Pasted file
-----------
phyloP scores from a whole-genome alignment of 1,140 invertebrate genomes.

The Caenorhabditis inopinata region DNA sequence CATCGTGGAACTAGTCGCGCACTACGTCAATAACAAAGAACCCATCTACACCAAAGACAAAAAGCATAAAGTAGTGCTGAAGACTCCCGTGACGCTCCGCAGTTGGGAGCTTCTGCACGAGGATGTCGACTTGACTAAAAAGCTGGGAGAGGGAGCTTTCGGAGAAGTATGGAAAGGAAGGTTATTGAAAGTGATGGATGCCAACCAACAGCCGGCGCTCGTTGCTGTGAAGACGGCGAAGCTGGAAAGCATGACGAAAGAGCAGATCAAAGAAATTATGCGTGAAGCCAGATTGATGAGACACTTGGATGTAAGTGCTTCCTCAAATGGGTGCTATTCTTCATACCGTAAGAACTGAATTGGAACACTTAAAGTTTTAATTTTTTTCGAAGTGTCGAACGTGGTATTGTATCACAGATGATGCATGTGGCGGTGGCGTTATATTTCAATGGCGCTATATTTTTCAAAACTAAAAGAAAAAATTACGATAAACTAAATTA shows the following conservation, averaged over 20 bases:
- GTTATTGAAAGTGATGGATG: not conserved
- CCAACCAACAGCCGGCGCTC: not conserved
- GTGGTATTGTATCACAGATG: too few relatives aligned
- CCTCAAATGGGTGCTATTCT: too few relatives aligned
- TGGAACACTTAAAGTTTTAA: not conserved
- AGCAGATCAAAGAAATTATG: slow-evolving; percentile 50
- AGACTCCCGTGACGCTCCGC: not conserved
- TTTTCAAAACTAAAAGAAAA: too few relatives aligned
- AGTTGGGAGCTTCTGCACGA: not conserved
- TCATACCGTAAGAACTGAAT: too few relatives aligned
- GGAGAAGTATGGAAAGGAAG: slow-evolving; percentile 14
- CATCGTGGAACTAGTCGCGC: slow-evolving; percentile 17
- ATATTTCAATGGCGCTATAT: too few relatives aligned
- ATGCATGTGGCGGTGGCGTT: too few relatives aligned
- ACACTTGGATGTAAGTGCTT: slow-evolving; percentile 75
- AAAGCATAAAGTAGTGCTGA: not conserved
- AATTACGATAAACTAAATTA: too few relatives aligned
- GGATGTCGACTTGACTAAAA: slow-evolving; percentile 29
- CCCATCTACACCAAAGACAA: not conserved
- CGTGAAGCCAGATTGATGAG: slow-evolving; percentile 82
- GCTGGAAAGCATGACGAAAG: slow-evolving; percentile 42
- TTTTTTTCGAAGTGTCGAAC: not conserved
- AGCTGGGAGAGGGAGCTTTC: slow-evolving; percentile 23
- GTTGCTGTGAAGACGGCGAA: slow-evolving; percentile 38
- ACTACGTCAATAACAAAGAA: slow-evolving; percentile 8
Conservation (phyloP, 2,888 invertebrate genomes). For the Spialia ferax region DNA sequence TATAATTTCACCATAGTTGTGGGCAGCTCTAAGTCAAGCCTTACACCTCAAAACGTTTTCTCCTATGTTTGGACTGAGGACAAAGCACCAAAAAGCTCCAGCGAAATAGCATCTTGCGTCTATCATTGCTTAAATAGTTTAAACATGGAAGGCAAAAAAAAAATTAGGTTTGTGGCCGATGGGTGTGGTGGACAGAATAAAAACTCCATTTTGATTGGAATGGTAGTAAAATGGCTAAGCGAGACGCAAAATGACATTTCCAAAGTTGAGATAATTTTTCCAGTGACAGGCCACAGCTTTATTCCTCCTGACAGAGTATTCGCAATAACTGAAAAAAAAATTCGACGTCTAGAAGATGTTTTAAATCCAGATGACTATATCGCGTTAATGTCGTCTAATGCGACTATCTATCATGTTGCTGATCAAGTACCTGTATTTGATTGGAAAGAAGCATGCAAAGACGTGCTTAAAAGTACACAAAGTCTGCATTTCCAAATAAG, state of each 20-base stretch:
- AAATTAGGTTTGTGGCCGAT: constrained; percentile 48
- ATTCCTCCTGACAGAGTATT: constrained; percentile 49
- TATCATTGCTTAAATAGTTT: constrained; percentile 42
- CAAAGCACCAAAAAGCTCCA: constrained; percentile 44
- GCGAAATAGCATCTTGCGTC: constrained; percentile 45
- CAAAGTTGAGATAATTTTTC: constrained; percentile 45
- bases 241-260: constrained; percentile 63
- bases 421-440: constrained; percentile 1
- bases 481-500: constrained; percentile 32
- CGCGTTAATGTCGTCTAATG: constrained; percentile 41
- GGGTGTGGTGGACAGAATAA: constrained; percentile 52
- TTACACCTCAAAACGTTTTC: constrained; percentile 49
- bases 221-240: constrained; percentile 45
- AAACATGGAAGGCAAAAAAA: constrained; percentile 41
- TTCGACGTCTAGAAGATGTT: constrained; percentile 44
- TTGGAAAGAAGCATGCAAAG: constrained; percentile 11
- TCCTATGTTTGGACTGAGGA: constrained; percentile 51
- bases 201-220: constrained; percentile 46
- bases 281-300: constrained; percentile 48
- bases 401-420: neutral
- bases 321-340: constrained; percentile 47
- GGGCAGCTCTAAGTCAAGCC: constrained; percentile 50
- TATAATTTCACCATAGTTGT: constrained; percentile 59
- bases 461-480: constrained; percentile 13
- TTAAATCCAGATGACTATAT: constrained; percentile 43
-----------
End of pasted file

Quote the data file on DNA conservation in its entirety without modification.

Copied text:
phyloP scores from a whole-genome alignment of 1,140 invertebrate genomes.

The Caenorhabditis inopinata region DNA sequence CATCGTGGAACTAGTCGCGCACTACGTCAATAACAAAGAACCCATCTACACCAAAGACAAAAAGCATAAAGTAGTGCTGAAGACTCCCGTGACGCTCCGCAGTTGGGAGCTTCTGCACGAGGATGTCGACTTGACTAAAAAGCTGGGAGAGGGAGCTTTCGGAGAAGTATGGAAAGGAAGGTTATTGAAAGTGATGGATGCCAACCAACAGCCGGCGCTCGTTGCTGTGAAGACGGCGAAGCTGGAAAGCATGACGAAAGAGCAGATCAAAGAAATTATGCGTGAAGCCAGATTGATGAGACACTTGGATGTAAGTGCTTCCTCAAATGGGTGCTATTCTTCATACCGTAAGAACTGAATTGGAACACTTAAAGTTTTAATTTTTTTCGAAGTGTCGAACGTGGTATTGTATCACAGATGATGCATGTGGCGGTGGCGTTATATTTCAATGGCGCTATATTTTTCAAAACTAAAAGAAAAAATTACGATAAACTAAATTA shows the following conservation, averaged over 20 bases:
- GTTATTGAAAGTGATGGATG: not conserved
- CCAACCAACAGCCGGCGCTC: not conserved
- GTGGTATTGTATCACAGATG: too few relatives aligned
- CCTCAAATGGGTGCTATTCT: too few relatives aligned
- TGGAACACTTAAAGTTTTAA: not conserved
- AGCAGATCAAAGAAATTATG: slow-evolving; percentile 50
- AGACTCCCGTGACGCTCCGC: not conserved
- TTTTCAAAACTAAAAGAAAA: too few relatives aligned
- AGTTGGGAGCTTCTGCACGA: not conserved
- TCATACCGTAAGAACTGAAT: too few relatives aligned
- GGAGAAGTATGGAAAGGAAG: slow-evolving; percentile 14
- CATCGTGGAACTAGTCGCGC: slow-evolving; percentile 17
- ATATTTCAATGGCGCTATAT: too few relatives aligned
- ATGCATGTGGCGGTGGCGTT: too few relatives aligned
- ACACTTGGATGTAAGTGCTT: slow-evolving; percentile 75
- AAAGCATAAAGTAGTGCTGA: not conserved
- AATTACGATAAACTAAATTA: too few relatives aligned
- GGATGTCGACTTGACTAAAA: slow-evolving; percentile 29
- CCCATCTACACCAAAGACAA: not conserved
- CGTGAAGCCAGATTGATGAG: slow-evolving; percentile 82
- GCTGGAAAGCATGACGAAAG: slow-evolving; percentile 42
- TTTTTTTCGAAGTGTCGAAC: not conserved
- AGCTGGGAGAGGGAGCTTTC: slow-evolving; percentile 23
- GTTGCTGTGAAGACGGCGAA: slow-evolving; percentile 38
- ACTACGTCAATAACAAAGAA: slow-evolving; percentile 8
Conservation (phyloP, 2,888 invertebrate genomes). For the Spialia ferax region DNA sequence TATAATTTCACCATAGTTGTGGGCAGCTCTAAGTCAAGCCTTACACCTCAAAACGTTTTCTCCTATGTTTGGACTGAGGACAAAGCACCAAAAAGCTCCAGCGAAATAGCATCTTGCGTCTATCATTGCTTAAATAGTTTAAACATGGAAGGCAAAAAAAAAATTAGGTTTGTGGCCGATGGGTGTGGTGGACAGAATAAAAACTCCATTTTGATTGGAATGGTAGTAAAATGGCTAAGCGAGACGCAAAATGACATTTCCAAAGTTGAGATAATTTTTCCAGTGACAGGCCACAGCTTTATTCCTCCTGACAGAGTATTCGCAATAACTGAAAAAAAAATTCGACGTCTAGAAGATGTTTTAAATCCAGATGACTATATCGCGTTAATGTCGTCTAATGCGACTATCTATCATGTTGCTGATCAAGTACCTGTATTTGATTGGAAAGAAGCATGCAAAGACGTGCTTAAAAGTACACAAAGTCTGCATTTCCAAATAAG, state of each 20-base stretch:
- AAATTAGGTTTGTGGCCGAT: constrained; percentile 48
- ATTCCTCCTGACAGAGTATT: constrained; percentile 49
- TATCATTGCTTAAATAGTTT: constrained; percentile 42
- CAAAGCACCAAAAAGCTCCA: constrained; percentile 44
- GCGAAATAGCATCTTGCGTC: constrained; percentile 45
- CAAAGTTGAGATAATTTTTC: constrained; percentile 45
- bases 241-260: constrained; percentile 63
- bases 421-440: constrained; percentile 1
- bases 481-500: constrained; percentile 32
- CGCGTTAATGTCGTCTAATG: constrained; percentile 41
- GGGTGTGGTGGACAGAATAA: constrained; percentile 52
- TTACACCTCAAAACGTTTTC: constrained; percentile 49
- bases 221-240: constrained; percentile 45
- AAACATGGAAGGCAAAAAAA: constrained; percentile 41
- TTCGACGTCTAGAAGATGTT: constrained; percentile 44
- TTGGAAAGAAGCATGCAAAG: constrained; percentile 11
- TCCTATGTTTGGACTGAGGA: constrained; percentile 51
- bases 201-220: constrained; percentile 46
- bases 281-300: constrained; percentile 48
- bases 401-420: neutral
- bases 321-340: constrained; percentile 47
- GGGCAGCTCTAAGTCAAGCC: constrained; percentile 50
- TATAATTTCACCATAGTTGT: constrained; percentile 59
- bases 461-480: constrained; percentile 13
- TTAAATCCAGATGACTATAT: constrained; percentile 43